The 1910 Finance Act Map Plot 98 shows the extent of the land belonging to what was then known as Hawthorn Cottage; in the 1970s (tbc), 3 modern detached houses were built in the grounds of the cottage – one fronting Main Street (Cherry Trees) and two fronting Mill Lane (Mill Rise and Sa Mylna); it is believed that each plot sold for about £500 each.
Carneal Cottage (known at the time as The Butty), was bought by the Smith family from Mr and Mrs Tizzard in 1979. Before this it had been a smallholding run by the Kerry family:
“I have added a few extra photos* – which raise the obvious question: ‘What on Earth were we thinking of when we bought this place?’ It was in a truly desperate condition. We were clearly looking at a country cottage through rose tinted glasses!
Basically, apart from a mid landing window, there was only one window looking out over the rear garden. There was a tumbledown glass lean to extending across the rear. The Mill Lane boundary had a shed and an outside toilet. The garden comprised a semi derelict stable/chicken slaughterhouse and some rough ground. There was no felt lining under the pantiles – and snow simply came straight through. There was no working central heating system. There was no flooring under the stairs – just bare mud, effectively. The list goes on and on …”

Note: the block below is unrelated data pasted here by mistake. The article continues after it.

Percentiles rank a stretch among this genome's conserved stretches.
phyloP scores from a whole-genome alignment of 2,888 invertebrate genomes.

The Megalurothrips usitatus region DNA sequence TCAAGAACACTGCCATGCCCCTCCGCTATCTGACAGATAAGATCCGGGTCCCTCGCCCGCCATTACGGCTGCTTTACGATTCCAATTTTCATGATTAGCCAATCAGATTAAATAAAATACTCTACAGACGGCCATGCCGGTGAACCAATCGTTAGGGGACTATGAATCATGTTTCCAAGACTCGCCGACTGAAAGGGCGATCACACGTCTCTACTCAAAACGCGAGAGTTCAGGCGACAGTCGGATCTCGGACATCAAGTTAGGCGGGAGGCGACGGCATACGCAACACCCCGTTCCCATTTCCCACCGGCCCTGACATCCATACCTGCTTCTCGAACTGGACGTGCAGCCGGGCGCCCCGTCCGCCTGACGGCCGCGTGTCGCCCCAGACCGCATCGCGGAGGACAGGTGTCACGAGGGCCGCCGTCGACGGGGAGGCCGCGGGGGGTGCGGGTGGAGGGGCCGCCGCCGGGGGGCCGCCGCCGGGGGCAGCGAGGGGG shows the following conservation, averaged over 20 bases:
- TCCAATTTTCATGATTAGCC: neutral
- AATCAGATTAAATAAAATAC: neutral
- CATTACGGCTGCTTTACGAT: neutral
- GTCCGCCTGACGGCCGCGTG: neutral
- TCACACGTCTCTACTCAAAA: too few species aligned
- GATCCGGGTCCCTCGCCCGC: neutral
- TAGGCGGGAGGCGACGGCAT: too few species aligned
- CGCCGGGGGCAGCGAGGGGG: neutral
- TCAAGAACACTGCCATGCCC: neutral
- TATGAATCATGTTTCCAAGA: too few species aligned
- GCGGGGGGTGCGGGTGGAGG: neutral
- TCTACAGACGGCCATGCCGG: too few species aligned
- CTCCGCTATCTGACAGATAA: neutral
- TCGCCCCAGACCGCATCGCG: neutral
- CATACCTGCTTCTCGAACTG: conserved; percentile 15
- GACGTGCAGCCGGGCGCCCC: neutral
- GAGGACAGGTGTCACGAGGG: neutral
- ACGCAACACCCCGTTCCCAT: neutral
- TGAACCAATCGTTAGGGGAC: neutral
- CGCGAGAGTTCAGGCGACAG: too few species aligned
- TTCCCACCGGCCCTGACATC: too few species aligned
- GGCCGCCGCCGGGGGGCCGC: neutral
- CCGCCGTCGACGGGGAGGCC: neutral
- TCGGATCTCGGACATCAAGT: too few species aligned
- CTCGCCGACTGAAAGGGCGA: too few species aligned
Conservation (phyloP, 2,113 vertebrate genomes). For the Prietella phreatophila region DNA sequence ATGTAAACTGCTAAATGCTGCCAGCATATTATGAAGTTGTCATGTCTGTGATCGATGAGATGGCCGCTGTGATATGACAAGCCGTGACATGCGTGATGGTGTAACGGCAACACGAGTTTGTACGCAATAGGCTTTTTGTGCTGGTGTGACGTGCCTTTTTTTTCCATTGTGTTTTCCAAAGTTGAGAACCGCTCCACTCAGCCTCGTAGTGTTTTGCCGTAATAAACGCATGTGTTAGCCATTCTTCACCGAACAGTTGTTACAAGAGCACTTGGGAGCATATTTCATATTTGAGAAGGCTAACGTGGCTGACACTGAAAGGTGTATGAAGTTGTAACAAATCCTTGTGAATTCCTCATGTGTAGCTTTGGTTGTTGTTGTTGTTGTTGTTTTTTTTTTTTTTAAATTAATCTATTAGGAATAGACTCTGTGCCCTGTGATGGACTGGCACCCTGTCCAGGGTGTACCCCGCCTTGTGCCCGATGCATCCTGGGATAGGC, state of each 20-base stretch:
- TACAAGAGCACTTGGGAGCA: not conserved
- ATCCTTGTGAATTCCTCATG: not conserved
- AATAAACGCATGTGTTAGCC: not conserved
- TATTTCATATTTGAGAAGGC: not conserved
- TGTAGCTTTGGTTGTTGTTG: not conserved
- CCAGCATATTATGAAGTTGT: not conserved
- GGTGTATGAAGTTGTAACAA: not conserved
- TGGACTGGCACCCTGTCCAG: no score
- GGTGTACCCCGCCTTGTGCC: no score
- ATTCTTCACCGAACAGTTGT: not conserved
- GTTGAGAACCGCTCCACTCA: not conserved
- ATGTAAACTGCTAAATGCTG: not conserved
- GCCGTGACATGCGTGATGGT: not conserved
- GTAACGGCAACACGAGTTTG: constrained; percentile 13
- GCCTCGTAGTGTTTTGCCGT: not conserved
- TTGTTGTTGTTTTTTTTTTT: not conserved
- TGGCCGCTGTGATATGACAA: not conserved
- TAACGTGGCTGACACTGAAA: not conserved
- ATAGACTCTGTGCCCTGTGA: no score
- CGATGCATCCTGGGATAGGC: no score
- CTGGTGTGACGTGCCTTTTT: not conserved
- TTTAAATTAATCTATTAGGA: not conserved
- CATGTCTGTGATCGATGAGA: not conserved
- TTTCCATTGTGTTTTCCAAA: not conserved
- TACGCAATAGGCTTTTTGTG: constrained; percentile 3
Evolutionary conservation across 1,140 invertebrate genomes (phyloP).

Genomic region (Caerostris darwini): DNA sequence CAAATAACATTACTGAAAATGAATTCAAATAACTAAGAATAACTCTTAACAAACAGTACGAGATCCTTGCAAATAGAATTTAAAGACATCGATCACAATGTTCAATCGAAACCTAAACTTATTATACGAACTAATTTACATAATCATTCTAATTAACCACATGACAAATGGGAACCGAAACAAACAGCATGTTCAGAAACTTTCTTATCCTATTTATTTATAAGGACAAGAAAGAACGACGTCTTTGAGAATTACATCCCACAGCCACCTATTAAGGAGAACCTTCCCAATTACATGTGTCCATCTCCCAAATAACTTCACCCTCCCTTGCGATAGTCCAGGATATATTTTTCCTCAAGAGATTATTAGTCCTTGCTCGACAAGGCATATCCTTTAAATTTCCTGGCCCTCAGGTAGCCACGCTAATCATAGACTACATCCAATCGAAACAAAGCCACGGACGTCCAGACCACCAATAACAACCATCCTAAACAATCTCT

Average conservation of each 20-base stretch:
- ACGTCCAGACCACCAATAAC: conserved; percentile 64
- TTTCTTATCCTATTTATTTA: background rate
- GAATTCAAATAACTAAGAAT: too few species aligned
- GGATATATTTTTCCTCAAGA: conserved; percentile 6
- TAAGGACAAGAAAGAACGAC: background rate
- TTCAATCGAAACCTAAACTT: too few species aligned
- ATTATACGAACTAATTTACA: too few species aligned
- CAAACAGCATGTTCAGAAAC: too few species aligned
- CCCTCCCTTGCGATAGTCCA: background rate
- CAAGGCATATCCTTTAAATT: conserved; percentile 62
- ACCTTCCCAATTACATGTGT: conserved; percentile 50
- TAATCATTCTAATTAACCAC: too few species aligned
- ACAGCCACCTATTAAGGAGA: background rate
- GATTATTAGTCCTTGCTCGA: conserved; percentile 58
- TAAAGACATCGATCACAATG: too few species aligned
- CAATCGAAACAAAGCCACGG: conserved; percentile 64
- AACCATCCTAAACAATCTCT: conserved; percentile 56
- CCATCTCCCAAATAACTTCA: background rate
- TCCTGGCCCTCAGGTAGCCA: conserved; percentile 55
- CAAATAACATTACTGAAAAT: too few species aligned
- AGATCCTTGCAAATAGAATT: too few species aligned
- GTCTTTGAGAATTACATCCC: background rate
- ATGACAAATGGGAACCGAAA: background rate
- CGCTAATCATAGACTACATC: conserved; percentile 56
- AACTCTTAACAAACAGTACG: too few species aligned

(Mike Smith; Aug 2020)
The photographs* also show a large stone, painted white, on the boundary of the cottage and on the corner of Mill Lane; it is thought that this was a glacial boulder similar to the stone by the Chapel on the Bridegate Lane junction. So far, no one can remember when it was moved or where it went to.